LOUD Security’s Central Station Search
SDM followed this Georgia security dealer’s exploration of third-party central stations.
Security dealers that use a third-party central station for monitoring have a lot riding on their relationship with that central station.
“They interact more with my subscribers than any of my current employees do,” observes John Loud, president of Kennesaw, Ga.-based security dealer LOUD Security Systems Inc.
Considering that LOUD Security has more than 9,000 customers (it is ranked No. 92 on the SDM 100), the company’s relationship with its central station is particularly critical. When the central station that LOUD Security had been using for eight years was acquired by another company, Loud and his management team had the sorts of concerns that any company would have when a critical supplier was acquired. Would service and programs remain at the level to which LOUD Security had become accustomed?
Loud and his team also made the decision to find out more about other third-party central stations and what they could offer, with an eye toward a possible change of suppliers.
SDM spoke with Loud and his team over a period of several months, checking in regularly with them as they conducted their research.
One of the first steps that Loud and his team made when they undertook their exploration was to create a list of criteria that they would use to evaluate each central station. Loud shared that list with us (see related article, “Loud Security’s Evaluation Criteria” on page 90), and it has dozens of items on it. As we talked to Loud and his general manager Eric Widner, though, it became clear that some of these items were what some people call “table stakes” — features that all central stations should have. But there were also a handful of criteria that differentiated one central station from another for LOUD Security.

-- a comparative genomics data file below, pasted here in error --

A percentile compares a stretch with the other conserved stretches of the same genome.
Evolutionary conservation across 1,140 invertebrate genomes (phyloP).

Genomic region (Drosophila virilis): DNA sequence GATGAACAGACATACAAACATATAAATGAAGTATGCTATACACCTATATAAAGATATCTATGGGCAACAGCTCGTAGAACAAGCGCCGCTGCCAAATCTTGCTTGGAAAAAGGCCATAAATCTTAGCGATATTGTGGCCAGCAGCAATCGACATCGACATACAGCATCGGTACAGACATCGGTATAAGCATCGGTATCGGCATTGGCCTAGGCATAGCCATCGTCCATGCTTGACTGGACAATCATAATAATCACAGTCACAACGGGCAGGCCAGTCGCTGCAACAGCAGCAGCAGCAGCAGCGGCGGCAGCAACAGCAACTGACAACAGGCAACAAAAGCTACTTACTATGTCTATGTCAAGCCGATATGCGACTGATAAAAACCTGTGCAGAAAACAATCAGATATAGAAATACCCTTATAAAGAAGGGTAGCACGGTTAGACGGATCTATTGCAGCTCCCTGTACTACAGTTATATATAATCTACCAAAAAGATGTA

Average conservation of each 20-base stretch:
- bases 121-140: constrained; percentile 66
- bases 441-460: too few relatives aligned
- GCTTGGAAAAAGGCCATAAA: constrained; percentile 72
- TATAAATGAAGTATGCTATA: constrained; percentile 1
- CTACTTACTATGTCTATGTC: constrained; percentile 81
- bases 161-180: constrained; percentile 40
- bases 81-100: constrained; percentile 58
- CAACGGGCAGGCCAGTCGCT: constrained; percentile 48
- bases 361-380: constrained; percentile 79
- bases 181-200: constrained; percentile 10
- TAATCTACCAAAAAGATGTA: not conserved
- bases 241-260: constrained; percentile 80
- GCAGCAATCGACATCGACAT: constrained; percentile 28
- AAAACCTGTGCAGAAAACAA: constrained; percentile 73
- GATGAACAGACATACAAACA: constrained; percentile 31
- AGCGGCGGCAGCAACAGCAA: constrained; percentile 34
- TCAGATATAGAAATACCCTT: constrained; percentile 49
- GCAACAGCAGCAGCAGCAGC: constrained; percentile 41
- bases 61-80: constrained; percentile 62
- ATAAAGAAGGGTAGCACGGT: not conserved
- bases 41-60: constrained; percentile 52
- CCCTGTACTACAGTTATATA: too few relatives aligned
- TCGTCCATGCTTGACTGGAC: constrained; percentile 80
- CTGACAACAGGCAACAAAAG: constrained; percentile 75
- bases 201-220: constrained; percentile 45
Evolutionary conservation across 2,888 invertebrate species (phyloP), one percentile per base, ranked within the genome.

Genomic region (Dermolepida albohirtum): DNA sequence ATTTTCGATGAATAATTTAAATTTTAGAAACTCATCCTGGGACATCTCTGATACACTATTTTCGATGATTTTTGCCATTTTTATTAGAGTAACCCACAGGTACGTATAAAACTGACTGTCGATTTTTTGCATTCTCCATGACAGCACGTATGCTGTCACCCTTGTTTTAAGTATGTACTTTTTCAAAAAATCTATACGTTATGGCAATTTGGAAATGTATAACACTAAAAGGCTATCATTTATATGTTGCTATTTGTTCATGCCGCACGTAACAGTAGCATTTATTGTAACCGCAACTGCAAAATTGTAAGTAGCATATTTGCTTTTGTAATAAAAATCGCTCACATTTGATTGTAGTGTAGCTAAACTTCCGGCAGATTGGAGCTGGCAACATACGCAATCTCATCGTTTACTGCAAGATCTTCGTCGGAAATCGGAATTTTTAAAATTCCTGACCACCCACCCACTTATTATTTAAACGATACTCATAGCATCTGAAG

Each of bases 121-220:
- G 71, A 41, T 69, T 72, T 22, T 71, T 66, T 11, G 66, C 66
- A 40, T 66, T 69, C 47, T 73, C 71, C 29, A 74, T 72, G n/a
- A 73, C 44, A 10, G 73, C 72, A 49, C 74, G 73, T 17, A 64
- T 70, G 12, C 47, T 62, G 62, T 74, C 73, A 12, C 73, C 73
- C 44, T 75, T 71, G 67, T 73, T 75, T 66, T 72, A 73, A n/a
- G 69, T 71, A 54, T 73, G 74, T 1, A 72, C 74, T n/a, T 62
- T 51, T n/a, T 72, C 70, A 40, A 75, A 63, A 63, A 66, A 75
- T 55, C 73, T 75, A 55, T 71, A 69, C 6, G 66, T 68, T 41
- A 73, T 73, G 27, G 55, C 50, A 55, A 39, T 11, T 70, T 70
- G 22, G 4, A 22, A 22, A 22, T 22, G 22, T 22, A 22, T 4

Loud sums it up as follows: “If I’m going to pay over a million dollars over the next three years, I want a strategic partner that will help grow my business.”
As we talked to Loud and Widner about the seven central station visits that the company made, we noticed that certain criteria were top of mind with them. For example, Loud was particularly interested in central stations that offer dealers the opportunity to get together and learn from one another.
“All dealers should look to get strengthened by dealers from other parts of the country,” he says. The central station that LOUD Security had been using offered a dealer program and that was something Loud didn’t want to give up. He views dealer programs as an “R&D” opportunity. While this means “research and development” to most people, Loud has a different definition of the term: “ripoff and duplicate — learn from others in the industry.”
Loud also was especially interested in central stations that had a substantial number of accounts in LOUD Security’s home state because LOUD might at some point be interested in talking with the dealers owning those accounts about acquiring them.
On the technology side, one capability that was particularly important to LOUD was redundancy.
Importantly, price was not a factor that Loud and Widner considered as they evaluated central stations. “We never talked about contract term length or prices,” Loud says, because he didn’t want pricing to be the key focus of the discussion.
How the Central Stations Stacked up
Loud and Widner shared some key observations from each of the central station visits.
Central Station A. Loud and Widner ruled out this company because they were concerned about succession planning. The company was family-owned and it wasn’t clear to Loud and Widner who would comprise the next generation of leadership.